Com. v. Lawson

Annotate this Case

478 Pa. 200 (1978)

386 A.2d 509

COMMONWEALTH of Pennsylvania v. Charles H. LAWSON, a/k/a Charles H. Lawson El, Appellant.

Supreme Court of Pennsylvania.

Argued November 15, 1977.

Decided April 28, 1978.

*201 *202 Sara Duffy, Philadelphia, for appellant.

F. Emmett Fitzpatrick, Dist. Atty., Steven H. Goldblatt, Deputy Dist. Atty. for Law, Michael R. Stiles, Asst. Dist. Atty. Chief, Appeals Div., Jane C. Greenspan, Asst. Dist. Atty., for appellee.



O'BRIEN, Justice.

Appellant, Charles H. Lawson, a/k/a Charles H. Lawson El, was convicted at a bench trial of murder of the first degree. Post-verdict motions were denied and appellant was sentenced to life imprisonment. This direct appeal followed.

The facts are as follows. At approximately 10:30 p.m., on July 27, 1974, Arthur Lewis was shot in front of his aunt's home at 1335 Rodman Street in Philadelphia. The victim's aunt, Lily Purnell, testified that she heard what sounded like two loud firecrackers. She went to the window of her home and saw Lewis lying on the ground. She noticed a young black man riding a bicycle at a fast rate of speed away from the scene of the shooting.

Officer Bernard Brosuski of the Philadelphia police department was in his patrol car on Rodman Street when he heard what he believed were two gunshots. When Officer Brosuski saw two black youths leaving the scene on bicycles, going very fast, he turned his car around and followed the pair. When the bicyclists split up, Officer Brosuski followed appellant and eventually caught up with him. When appellant was arrested, he was on his knees on the ground in a vacant lot. After appellant was taken away in a police wagon, Brosuski returned to the 1300 block of Rodman *203 Street and determined that a shooting had occurred. He then went to the location of appellant's arrest and found a gun loosely buried in the dirt. The victim died two days later as a result of the gunshot wounds.

Appellant, a seventeen-year-old minor, arrived at the Police Administration Building at 10:55 p.m. Detective James Richardson attempted to contact appellant's stepfather, but was unsuccessful originally. At 12 Midnight, appellant was given his constitutional rights, which he allegedly waived. Appellant then gave an inculpatory statement, telling police that he shot the victim to avenge the shooting of a friend.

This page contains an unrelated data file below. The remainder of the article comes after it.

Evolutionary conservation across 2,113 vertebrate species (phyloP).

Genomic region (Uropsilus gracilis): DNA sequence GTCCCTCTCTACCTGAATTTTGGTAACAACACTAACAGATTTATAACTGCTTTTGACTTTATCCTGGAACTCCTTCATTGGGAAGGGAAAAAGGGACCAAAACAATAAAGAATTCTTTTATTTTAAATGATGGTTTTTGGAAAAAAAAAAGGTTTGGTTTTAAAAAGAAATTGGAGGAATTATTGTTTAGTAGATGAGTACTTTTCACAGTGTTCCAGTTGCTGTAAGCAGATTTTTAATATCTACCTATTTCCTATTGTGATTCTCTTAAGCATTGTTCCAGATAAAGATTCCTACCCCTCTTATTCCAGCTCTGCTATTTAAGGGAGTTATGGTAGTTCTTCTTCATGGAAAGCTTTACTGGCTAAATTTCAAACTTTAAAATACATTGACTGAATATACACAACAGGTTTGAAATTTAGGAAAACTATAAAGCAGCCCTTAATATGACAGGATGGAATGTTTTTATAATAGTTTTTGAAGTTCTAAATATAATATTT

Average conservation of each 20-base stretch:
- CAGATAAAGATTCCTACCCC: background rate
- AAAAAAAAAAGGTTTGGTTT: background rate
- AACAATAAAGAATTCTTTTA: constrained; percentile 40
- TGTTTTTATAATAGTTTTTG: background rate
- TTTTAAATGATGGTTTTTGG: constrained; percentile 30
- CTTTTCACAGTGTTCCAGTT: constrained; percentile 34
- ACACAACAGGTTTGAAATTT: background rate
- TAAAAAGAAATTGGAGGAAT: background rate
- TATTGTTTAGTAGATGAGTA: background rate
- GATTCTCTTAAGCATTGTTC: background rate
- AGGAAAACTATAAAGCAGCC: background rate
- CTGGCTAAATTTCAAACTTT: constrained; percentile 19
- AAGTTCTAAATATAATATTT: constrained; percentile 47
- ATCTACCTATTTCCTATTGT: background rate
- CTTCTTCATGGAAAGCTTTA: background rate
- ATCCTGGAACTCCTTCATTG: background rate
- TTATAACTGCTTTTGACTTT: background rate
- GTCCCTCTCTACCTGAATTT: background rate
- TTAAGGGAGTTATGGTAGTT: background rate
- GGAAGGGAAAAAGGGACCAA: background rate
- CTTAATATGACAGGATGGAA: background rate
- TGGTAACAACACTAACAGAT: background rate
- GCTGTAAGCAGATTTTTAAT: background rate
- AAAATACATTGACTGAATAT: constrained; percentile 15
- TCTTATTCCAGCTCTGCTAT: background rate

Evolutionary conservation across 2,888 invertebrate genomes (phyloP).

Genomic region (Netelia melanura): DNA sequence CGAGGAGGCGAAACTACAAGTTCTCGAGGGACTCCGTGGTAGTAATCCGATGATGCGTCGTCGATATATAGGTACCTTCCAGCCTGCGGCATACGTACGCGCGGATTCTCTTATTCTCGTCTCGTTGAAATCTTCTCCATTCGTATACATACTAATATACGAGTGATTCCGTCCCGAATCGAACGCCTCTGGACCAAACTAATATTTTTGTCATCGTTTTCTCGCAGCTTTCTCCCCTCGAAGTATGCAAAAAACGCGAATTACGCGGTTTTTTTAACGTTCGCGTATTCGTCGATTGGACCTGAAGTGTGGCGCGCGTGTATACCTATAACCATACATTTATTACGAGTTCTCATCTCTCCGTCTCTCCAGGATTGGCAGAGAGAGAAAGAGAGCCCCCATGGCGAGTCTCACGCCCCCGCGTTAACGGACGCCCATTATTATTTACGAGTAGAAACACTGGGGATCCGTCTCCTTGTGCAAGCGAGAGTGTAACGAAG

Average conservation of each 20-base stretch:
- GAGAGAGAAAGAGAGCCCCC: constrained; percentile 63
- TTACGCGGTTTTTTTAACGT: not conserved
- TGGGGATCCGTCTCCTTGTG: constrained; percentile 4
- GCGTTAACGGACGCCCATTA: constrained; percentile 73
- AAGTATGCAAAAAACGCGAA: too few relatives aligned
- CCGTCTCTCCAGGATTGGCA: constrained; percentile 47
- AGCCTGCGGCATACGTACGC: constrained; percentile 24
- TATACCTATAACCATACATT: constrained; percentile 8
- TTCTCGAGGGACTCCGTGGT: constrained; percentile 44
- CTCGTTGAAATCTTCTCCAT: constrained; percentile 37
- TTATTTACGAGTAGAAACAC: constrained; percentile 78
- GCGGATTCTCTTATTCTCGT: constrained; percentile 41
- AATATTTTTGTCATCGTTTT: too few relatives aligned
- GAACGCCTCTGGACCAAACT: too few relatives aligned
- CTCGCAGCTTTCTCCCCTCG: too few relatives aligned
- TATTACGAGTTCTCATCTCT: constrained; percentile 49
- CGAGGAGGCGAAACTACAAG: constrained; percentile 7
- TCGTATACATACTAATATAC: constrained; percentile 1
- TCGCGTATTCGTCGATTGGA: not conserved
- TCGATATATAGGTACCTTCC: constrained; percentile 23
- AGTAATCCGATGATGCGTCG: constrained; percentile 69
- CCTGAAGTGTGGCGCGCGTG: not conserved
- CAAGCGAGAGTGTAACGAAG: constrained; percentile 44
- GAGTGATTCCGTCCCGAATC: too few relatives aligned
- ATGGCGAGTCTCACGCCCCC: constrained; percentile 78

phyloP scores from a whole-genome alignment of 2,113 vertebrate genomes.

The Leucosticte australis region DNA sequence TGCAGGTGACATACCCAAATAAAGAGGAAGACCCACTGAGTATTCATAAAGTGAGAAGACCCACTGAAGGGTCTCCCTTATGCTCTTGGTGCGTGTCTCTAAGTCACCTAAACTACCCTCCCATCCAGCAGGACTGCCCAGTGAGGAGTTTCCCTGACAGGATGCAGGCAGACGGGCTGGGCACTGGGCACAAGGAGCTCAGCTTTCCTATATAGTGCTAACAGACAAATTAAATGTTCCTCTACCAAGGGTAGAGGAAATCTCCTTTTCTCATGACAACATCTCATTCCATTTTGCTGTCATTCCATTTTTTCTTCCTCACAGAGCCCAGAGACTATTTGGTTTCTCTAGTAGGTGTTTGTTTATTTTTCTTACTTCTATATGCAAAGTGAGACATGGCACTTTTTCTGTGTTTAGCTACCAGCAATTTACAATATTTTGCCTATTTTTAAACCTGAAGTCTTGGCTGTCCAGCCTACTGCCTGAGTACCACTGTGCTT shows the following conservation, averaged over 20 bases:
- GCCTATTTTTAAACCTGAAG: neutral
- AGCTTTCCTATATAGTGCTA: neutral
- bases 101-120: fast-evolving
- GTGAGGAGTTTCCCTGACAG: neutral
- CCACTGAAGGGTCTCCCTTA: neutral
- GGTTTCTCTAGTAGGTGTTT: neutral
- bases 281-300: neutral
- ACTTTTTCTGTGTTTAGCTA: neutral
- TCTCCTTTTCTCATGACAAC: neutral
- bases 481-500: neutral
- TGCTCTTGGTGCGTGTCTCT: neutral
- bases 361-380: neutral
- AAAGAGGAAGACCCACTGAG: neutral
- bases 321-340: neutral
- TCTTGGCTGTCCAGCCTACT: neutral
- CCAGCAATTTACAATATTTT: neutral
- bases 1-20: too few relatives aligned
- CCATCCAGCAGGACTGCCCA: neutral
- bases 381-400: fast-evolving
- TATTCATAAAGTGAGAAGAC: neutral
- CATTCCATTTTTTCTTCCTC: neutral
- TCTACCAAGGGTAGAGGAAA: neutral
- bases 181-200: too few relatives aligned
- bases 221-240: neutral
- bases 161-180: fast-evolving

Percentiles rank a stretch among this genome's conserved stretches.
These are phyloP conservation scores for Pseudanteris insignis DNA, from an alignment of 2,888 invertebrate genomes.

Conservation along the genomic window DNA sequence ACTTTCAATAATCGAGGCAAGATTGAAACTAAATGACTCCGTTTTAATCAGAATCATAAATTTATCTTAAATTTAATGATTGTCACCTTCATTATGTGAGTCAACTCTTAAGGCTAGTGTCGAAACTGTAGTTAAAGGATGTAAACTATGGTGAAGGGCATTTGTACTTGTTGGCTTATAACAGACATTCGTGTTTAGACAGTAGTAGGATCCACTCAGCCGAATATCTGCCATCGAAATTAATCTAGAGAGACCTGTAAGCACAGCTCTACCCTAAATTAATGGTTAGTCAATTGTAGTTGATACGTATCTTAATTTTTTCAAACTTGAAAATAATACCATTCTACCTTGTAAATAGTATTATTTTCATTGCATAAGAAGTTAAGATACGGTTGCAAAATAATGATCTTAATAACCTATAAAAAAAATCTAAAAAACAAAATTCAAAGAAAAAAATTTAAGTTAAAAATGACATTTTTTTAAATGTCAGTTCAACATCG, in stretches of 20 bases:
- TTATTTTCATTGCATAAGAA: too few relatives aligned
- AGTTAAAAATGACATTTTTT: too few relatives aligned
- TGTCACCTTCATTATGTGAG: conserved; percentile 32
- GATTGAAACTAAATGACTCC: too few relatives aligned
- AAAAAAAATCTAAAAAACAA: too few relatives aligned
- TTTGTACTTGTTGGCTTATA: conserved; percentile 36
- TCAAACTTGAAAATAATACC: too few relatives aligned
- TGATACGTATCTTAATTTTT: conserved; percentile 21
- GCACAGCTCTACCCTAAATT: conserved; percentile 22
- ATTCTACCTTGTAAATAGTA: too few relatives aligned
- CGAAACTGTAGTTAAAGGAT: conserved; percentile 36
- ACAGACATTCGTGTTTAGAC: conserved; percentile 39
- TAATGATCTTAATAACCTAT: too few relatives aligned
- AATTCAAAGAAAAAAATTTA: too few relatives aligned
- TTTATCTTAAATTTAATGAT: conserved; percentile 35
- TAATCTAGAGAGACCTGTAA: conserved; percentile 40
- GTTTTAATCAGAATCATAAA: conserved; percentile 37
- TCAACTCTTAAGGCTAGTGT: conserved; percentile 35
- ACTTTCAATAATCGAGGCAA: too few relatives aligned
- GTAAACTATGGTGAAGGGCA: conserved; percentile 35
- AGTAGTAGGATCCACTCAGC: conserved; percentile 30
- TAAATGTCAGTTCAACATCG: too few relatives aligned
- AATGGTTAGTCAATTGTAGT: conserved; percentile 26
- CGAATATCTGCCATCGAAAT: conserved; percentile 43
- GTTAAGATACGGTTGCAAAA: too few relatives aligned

During this time, police were able to contact appellant's stepfather, who told police he would go to the stationhouse. Appellant's stepfather and sister arrived at 4:25 a.m., and were allowed to confer with appellant for approximately thirty minutes. Following this consultation, appellant reiterated his confession, making a few minor changes. Both confessions were introduced at trial.

Appellant first argues that the evidence was insufficient to sustain his conviction of murder of the first degree. We do not agree.

In Commonwealth v. Rose, 463 Pa. 264, 267-68, 344 A.2d 824, 825-26 (1975), we stated:

"The test of sufficiency of the evidence is whether, viewing the evidence in the light most favorable to the Commonwealth and drawing the proper inferences favorable to the Commonwealth, the trier of fact could reasonably have found that all of the elements of the crime had been established beyond a reasonable doubt. . . . Moreover, it is the province of the trier of fact to pass upon the credibility of witnesses and the weight to be accorded the evidence produced. . . . The fact-finder is free to believe all, part, or none of the evidence." (Citations omitted.)

The evidence presented at trial meets this standard in showing that this killing was "willful, deliberate and premeditated.. . ." Act of December 6, 1972, P.L. 1482, No. 334, § 1, 18 Pa.C.S.A. § 2502(a).

*204 Appellant next asserts that the suppression court erred in refusing to suppress the two confessions. He argues that since he was not afforded an opportunity to confer with an interested adult, his waiver of the Miranda rights was ineffectual, thus requiring suppression of the first confession. Further, since the second confession was taken without either explaining the applicable rights to appellant's stepfather or rewarning appellant in his stepfather's presence, appellant believes that statement should also be suppressed. We agree with appellant as to both confessions and grant him a new trial.

In Commonwealth v. McCutchen, 463 Pa. 90, 343 A.2d 669 (1975), we articulated a rule which held that any waiver of Miranda rights by a juvenile would be ineffectual unless the juvenile had the opportunity to consult with an interested and informed adult before waiving the Miranda rights. Furthermore, in Commonwealth v. Chaney, 465 Pa. 407, 350 A.2d 829 (1975), we held that even though a defendant's arrest, confession and trial predated our decisions in Commonwealth v. McCutchen, supra; Commonwealth v. Starkes, 461 Pa. 178, 335 A.2d 698 (1975); and Commonwealth v. Roane, 459 Pa. 389, 329 A.2d 286 (1974), any defendant whose case was on direct appeal at the time of those decisions was entitled to their benefit,[1] provided the issue was properly preserved. As appellant was never given such an opportunity for consideration, our McCutchen decisions require suppression of the first confession.

The Commonwealth advances three reasons why our McCutchen decisions should not be applicable. The Commonwealth first argues that appellant has waived the issue because of a lack of specificity in his suppression motion. The Commonwealth would have us hold the issue waived merely because the suppression motion contained no mention that appellant was a juvenile. We believe appellant's suppression *205 motion was sufficient to preserve this issue for our review.